In class, we have talked a lot about drug resistant diseases and the effectiveness of antibiotics in our modern world. In this vein, many doctors worry about keeping antibiotics as a viable treatment option by prescribing it correctly in terms of type of antibiotics needed as well as the correct dose amount. Apparently, doctors are increasingly worried that their obese or very overweight patients are not being prescribed sufficient doses of antibiotics. According to Dr. Gurley, the author, antibiotics doses are not a “one size fits all” matter. In fact, obese people could become breeding grounds for heartier bacteria strains who are able to survive and reproduce because the antibiotic dose was not large enough to kill all of the bacteria. As obesity becomes a bigger problem in highly industrialized, developed nations where most of antibiotics are prescribed, the possibility that our antibiotics could be rendered less effective by not taking into account a person’s body weight is alarming and should be a subject of concern in the medical community. It would truly be a shame if humans were intelligent enough to develop antibiotics but more rapidly rendered them obsolete for failure to do some relatively simple math in prescribing them.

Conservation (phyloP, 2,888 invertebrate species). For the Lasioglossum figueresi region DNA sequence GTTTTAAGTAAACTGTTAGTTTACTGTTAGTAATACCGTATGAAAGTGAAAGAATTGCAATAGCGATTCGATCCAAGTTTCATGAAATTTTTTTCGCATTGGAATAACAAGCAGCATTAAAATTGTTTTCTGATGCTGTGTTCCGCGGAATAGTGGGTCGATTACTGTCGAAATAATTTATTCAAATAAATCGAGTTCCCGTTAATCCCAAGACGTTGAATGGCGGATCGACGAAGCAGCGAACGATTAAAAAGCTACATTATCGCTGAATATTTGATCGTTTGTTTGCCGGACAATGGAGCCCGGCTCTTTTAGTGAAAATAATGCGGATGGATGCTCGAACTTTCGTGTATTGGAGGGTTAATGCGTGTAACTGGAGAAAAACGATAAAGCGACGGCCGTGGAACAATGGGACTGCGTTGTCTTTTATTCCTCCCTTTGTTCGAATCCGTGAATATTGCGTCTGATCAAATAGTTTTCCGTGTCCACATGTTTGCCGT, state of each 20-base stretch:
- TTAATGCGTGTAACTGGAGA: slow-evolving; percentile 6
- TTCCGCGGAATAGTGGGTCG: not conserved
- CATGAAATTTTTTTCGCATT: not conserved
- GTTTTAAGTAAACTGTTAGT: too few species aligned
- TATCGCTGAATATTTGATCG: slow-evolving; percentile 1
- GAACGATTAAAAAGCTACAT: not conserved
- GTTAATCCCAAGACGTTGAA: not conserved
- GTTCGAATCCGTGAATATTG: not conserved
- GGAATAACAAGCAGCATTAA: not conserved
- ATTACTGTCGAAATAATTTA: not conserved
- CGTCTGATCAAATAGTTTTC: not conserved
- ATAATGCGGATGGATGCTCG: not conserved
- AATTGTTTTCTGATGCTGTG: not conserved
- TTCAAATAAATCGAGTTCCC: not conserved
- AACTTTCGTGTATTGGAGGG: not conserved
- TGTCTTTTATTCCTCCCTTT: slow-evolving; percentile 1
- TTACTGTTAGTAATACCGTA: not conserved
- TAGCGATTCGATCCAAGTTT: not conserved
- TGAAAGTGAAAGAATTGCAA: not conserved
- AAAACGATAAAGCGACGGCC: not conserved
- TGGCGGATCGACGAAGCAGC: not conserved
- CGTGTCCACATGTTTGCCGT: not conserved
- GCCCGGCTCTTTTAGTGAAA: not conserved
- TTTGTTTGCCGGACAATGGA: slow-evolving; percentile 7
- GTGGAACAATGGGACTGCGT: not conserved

However many drug companies and doctors say it’s not that simple. The “kicker” according to Dr. Gurley is that changing the dose sizes and even pill sizes to appropriately accommodate people leaves drug companies a golden opportunity to “price-gouge” consumers. Should obese people be penalized financially for needing a larger dose of medicine? If so, then, Dr. Gurley argues, why not penalize people for their cardiac output or liver functions? I’m not sure how I feel about charging or not charging patients extra due to their weight, but I do think it’s an interesting point and a very serious point because if sick, obese people are not effectively treated then they could very well pass on drug resistant strains of antibiotics. If you are interested in the reading more, here’s the link: